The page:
*The book discussed in this post was gifted by the publisher.
There are very few books in the YA circle that talk about male appearence, body dismorphia and the feelings that come in to that. The New David Espinoza has shone some light on to the missing link in YA, and has done it in the best way possible.
This book is one that really stood out to me from an email. It sounded like something that would matter, and honestly something that wouldn’t get a whole bunch of attention. The story is centered around David, and his need for ‘gains’. When David is bullied in school for being small, thin and a little weak, he bulks up over the summer in time for a shock return at school.
The unrealiable narrator was a really good way to experience this book. I was constantly frustrated with David and the way he spoke to people, and about himself, however i think that really showed the horror of the illness he was developing. David would often degrade his peers, and it was hard to read but also made everything David was going through make a little more sense. I really enjoyed the turn of his character and waiting for him to change.
The story itself was interesting, as obviously topics such as drug use were discussed. I knew very little about steriod use before i read The New David Espinoza, and it really did educate me on what people go through whilst using steroids. It was told in a very simplistic and understandable way which focused on David and how he was feeling, which was the right way to go about the story i thought.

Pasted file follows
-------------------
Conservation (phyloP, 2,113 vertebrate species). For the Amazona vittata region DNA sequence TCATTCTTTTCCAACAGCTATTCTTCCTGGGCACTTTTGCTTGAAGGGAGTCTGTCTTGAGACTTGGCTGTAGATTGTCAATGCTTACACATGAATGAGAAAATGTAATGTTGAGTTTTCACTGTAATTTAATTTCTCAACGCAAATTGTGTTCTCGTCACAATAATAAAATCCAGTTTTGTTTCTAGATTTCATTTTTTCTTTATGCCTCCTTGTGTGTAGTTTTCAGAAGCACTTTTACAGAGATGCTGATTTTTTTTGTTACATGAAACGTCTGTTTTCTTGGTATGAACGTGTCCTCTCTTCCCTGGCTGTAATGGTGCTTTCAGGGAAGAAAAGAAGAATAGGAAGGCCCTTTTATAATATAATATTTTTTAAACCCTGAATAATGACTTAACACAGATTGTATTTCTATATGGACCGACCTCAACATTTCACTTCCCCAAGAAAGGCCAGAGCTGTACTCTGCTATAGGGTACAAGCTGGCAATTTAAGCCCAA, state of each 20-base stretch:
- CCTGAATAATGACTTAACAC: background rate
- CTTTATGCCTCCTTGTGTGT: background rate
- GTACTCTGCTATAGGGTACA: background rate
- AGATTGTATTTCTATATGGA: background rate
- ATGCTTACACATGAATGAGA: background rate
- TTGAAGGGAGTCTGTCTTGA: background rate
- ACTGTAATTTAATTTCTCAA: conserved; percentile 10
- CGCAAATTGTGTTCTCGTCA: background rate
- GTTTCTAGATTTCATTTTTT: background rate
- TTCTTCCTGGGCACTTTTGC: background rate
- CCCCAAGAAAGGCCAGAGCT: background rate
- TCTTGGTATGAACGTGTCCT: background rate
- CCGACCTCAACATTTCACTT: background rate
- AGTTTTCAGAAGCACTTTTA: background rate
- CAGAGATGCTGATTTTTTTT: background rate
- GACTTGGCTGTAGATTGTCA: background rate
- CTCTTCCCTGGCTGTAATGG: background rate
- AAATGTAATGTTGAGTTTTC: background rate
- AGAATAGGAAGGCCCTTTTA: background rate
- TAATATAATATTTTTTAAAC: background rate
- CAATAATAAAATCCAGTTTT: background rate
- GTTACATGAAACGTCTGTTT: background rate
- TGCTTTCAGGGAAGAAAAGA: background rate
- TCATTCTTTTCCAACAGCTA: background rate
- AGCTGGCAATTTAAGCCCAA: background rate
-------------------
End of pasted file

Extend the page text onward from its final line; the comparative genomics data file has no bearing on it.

I’ve read little if any novels that have discussed male body dismorphia. This feels like something that should be stepping to the front of YA, something of a growing importance that needs to be discussed. As media and social media become ever more important to the lives of young people, it’s important for us to be discussing those issues that might come along side them. It felt like really stepping in to the mind of a teenager with The New David Espinoza. Especially with David’s love for YouTubers and his obsessive nature.
The way this book was written was really reminicent of Benjamin Alire Saenz to me. A family that are going through things, parents that aren’t always the best. The feel was similar and i really loved that.
It’s hard to talk about this book in more ways than i already have. The writing was great, the story-line and what it discussed was done with great clarity and kindness to the topics, but also didn’t outrule how important the topics were. I thought it was a wonderful book that is incredibly important for teenagers to read, and i think it’s something that definitely would interest more male teenage readers.